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Best Model Wins: Using Games to Teach Advanced Modeling and Data Science

Listen and learn

Listen and learn : Lecture


Saturday, December 5, 7:45–8:30 am PST (Pacific Standard Time)

Joseph Baird  
Learn how analytics students at the Kelley School of Business are competitively hunting spies, predicting floods and harvesting giant peaches to master advanced concepts in data modeling. Then, practice using a versatile design framework to design games for your own classroom — whether your students are kindergartners, college seniors or beyond.

Audience: Curriculum/district specialists, Teachers, Teacher education/higher ed faculty
Skill level: Beginner
Attendee devices: Devices not needed
Topic: Games for learning & gamification
Grade level: Community college/university
Subject area: Math, STEM/STEAM
ISTE Standards: For Educators:
Designer
  • Explore and apply instructional design principles to create innovative digital learning environments that engage and support learning.
For Students:
Computational Thinker
  • Students formulate problem definitions suited for technology-assisted methods such as data analysis, abstract models and algorithmic thinking in exploring and finding solutions.
  • Students collect data or identify relevant data sets, use digital tools to analyze them, and represent data in various ways to facilitate problem-solving and decision-making.

Proposal summary

Purpose & objective

Participants will learn and practice implementing a versatile framework for building educational games in the classroom. The framework caters specifically to educators that feel they are incapable of designing games because they lack experience, aren't tech-savvy, or teach in a field that isn't well-suited for games.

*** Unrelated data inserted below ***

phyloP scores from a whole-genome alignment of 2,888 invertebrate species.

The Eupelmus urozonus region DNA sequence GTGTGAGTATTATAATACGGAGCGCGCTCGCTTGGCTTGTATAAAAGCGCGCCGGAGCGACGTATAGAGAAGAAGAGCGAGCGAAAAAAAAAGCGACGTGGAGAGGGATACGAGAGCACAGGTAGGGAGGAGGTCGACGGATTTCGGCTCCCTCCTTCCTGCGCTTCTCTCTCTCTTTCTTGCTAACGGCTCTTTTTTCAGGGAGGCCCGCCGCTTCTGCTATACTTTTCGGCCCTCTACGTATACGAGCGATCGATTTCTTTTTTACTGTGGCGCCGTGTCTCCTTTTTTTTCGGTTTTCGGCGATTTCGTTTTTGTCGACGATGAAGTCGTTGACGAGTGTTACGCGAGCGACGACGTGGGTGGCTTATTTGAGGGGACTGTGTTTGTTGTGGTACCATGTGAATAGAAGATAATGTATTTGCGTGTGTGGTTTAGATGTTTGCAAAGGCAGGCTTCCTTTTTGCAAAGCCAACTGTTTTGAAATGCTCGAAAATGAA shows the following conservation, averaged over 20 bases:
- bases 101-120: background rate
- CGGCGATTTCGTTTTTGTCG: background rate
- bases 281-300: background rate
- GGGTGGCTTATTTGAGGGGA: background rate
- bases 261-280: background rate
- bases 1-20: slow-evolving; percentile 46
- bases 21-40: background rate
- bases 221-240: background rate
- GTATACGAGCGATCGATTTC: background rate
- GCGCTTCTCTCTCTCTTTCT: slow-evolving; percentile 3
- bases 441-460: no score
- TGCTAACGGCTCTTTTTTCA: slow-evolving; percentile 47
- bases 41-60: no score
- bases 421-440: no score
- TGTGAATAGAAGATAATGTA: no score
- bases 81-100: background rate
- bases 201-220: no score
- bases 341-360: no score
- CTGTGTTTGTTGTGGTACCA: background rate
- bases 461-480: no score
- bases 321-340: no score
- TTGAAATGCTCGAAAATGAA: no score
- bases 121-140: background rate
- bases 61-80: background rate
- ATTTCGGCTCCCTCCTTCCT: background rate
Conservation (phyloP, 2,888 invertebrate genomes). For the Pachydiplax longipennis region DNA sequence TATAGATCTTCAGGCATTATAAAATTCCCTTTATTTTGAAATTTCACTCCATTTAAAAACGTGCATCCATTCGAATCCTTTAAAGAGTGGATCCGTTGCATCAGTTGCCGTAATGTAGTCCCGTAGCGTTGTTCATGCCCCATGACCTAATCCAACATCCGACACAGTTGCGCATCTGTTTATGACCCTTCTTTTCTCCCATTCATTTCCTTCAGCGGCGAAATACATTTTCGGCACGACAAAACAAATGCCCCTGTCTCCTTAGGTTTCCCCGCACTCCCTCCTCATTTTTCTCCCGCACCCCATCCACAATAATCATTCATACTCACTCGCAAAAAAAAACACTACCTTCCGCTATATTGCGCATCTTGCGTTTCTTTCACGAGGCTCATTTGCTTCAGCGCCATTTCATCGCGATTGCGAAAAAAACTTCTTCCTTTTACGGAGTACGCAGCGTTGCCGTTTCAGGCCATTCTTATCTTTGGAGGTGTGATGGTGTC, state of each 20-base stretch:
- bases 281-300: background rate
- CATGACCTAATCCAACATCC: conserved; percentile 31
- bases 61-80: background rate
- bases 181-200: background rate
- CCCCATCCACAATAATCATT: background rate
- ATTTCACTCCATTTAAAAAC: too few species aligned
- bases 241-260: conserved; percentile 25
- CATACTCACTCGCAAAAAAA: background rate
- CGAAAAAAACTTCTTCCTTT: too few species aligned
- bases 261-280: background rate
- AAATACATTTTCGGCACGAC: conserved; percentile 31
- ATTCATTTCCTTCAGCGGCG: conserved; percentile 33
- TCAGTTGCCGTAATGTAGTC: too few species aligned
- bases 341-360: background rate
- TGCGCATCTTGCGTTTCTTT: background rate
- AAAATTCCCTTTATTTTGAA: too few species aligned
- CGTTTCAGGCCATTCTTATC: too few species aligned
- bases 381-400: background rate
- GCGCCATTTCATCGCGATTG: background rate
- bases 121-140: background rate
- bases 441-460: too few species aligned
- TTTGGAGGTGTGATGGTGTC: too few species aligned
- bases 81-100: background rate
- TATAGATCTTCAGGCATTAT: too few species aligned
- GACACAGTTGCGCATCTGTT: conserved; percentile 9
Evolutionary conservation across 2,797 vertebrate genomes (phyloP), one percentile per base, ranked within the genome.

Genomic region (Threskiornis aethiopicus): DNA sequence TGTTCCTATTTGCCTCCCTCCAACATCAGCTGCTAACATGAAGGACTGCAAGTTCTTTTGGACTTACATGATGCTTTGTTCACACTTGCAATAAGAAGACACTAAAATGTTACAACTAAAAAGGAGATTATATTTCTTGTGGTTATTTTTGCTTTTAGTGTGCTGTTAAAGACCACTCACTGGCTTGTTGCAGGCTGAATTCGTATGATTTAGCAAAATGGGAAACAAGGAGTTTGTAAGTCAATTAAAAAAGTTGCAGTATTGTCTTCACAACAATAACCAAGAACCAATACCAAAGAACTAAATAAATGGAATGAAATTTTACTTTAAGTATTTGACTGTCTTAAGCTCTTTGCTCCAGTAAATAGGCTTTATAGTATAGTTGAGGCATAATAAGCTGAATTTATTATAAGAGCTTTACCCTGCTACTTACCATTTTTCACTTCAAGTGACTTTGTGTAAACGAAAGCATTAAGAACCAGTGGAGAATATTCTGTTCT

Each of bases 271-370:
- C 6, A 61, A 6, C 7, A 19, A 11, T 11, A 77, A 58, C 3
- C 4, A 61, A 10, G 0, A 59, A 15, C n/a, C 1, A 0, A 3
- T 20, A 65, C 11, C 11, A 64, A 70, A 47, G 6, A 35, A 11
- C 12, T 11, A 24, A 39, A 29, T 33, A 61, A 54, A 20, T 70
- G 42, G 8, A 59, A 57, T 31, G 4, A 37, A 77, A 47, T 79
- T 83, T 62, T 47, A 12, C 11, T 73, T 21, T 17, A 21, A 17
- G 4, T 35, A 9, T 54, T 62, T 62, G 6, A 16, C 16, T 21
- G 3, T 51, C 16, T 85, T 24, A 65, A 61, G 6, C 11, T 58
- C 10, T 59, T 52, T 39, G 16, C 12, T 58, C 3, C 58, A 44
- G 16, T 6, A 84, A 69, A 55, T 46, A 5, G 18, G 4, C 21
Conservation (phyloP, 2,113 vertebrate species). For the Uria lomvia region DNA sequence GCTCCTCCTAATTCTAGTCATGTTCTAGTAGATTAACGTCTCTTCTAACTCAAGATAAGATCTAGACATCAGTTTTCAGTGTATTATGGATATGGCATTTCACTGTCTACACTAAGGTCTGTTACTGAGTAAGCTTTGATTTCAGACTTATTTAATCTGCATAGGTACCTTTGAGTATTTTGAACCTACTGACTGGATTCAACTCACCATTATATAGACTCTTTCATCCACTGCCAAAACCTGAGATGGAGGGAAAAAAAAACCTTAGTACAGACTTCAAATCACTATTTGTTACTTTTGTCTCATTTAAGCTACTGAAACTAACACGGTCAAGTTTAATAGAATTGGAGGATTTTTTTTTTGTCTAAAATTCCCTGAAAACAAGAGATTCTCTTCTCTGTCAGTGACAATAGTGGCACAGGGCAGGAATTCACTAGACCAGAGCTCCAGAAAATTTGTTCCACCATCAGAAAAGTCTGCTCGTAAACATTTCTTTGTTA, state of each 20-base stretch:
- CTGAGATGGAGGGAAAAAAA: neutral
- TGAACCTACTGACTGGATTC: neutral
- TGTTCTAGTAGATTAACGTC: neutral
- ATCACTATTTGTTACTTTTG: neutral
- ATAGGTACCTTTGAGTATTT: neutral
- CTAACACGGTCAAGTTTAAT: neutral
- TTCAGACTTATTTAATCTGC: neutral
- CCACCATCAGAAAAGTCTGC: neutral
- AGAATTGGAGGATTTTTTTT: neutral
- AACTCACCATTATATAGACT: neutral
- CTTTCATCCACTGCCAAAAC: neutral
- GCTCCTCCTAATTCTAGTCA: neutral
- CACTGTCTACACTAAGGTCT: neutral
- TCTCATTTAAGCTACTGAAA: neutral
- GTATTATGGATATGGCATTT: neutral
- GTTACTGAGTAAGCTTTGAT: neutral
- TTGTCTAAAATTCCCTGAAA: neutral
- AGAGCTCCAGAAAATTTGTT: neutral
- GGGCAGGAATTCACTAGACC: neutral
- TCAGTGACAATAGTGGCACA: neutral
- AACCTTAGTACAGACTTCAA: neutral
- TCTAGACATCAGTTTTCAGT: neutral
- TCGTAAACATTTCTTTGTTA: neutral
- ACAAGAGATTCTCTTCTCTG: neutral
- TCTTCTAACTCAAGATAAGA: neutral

A sample of principles to be discussed:
What are the rules/characteristics of a simplified “universe” where mastery of the objective is useful?
What systems do we want to expose the player to?
What need, pain, or unsolved problem do we want students to feel at a visceral level?
What real-world consequences can we remove or reduce?
What feedback loops from the real world can we compress into a tighter, shorter frame?
What opportunities exist for players to compete with each other?
Are there real-world feedback loops that can be exaggerated or made more dramatic?
The session will allow for both discussion and implementation of these questions in fields specific to the participants.

Outline

INTRO
FRAMEWORK / PRINCIPLES
KELLEY EXAMPLES
WORKSHOP
CLOSING

Supporting research

.

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Presenters

Photo
Joseph Baird, Indiana University

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